FT hijacks HA’s QE2

printing_moneyHas the FT been reading HA?  You heard the title “QE2” – given for the reloaded cartridges that will facilitate money printing round 2 by the Fed, ECB and BoE – 6 months ago right here on HA.  If the mainstream is catching on now, it’ll be another 2-4 months before it is implemented, which takes us to Sep-Nov 2010. 

It is not a matter of “whether” it will happen, it is a matter of “when.”

QE to infinity!  The only protection for your savings is owning gold.

 See “QE2 and its implications for the Rand” if you’re interested in the implications of QE2.  Following article was published in the Financial Times over the weekend.

QE2: investors braced for the sequel

By David Oakley and Michael Mackenzie

Published: July 23 2010 18:43 | Last updated: July 23 2010 21:14

Investors looking for reassurance that the global recovery is on track would have drawn little comfort from central bankers this week.

First, the Bank of England’s interest rate-setting committee revealed that it was worried enough about anaemic growth to discuss pumping money into the economy again.

Then Ben Bernanke, Federal Reserve chairman, said it, too, stood ready to act to head off another slide into recession.

Equities tumbled in response, then rallied. By Friday, when figures showed the UK economy to be bouncing back more strongly than expected and the results of European bank stress tests were published, markets looked more settled.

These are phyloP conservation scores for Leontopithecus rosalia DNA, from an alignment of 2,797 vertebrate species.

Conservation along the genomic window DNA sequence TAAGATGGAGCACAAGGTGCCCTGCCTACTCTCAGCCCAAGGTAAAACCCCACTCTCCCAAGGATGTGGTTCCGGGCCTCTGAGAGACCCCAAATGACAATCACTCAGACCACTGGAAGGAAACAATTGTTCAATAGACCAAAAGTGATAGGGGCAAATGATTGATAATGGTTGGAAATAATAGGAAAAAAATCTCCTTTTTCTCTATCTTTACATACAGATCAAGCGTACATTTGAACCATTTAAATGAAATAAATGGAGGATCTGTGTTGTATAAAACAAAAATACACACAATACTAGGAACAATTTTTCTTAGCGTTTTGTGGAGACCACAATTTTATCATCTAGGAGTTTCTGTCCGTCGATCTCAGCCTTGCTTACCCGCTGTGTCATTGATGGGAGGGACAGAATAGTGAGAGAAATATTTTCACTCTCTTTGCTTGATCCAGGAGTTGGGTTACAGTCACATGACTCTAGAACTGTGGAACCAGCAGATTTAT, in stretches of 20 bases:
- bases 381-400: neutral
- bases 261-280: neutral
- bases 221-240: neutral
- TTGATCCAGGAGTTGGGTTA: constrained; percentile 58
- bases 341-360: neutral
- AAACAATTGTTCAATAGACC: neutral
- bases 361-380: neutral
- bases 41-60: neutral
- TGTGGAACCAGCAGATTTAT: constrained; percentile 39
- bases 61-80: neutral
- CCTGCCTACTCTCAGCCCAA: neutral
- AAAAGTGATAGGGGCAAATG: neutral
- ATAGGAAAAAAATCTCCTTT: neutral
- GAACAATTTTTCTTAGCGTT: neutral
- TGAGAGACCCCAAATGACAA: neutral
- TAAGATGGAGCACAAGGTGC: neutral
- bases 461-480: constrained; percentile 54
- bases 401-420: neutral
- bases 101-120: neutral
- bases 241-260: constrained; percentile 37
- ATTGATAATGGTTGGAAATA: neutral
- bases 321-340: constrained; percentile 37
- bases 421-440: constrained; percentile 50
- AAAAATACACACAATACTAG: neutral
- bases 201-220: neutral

The bankers’ message had been carefully nuanced: “unusually uncertain”, the phrase Mr Bernanke used to describe the economic outlook, was intended to show that the Fed was alive to the consequences of weakening growth, rather than alarmed.

Nevertheless, for the first time since policymakers earlier this year put on hold the policy of quantitative easing – buying government bonds and mortgage-related securities to expand the money supply and stimulate lending – it is back on the agenda.

The return of QE, were it to happen, could have far-reaching consequences for financial markets. Even more so second time around, according to analysts, because the risks associated with embarking on another round of easing would be that much greater.

Tom Porcelli, US market economist at RBC Capital Markets, says: “If central bankers restart quantitative easing, the stakes would be higher than ever before.

“It would not necessarily settle the markets and could lead to a serious bout of market volatility. Investors might have to brace themselves for a rollercoaster ride.”

John Wraith, fixed income strategist at BofA Merrill Lynch Global Research, says: “It won’t necessarily be like the first time when the government bond markets, and indeed the equities markets, were boosted by the actions of QE.”

Analysts say that restarting QE would lead, initially at least, to a drop in government bond yields as the increased competition from central banks buying debt pushed up the prices of bonds.

That is assuming the scale of central bank action was similar to that of the original QE programmes launched in March last year. Then, the US and UK announced initiatives in which the Fed bought $1,750bn of government bonds and mortgage-related and agency securities, and the Bank of England purchased £200bn ($308bn) of mostly government debt.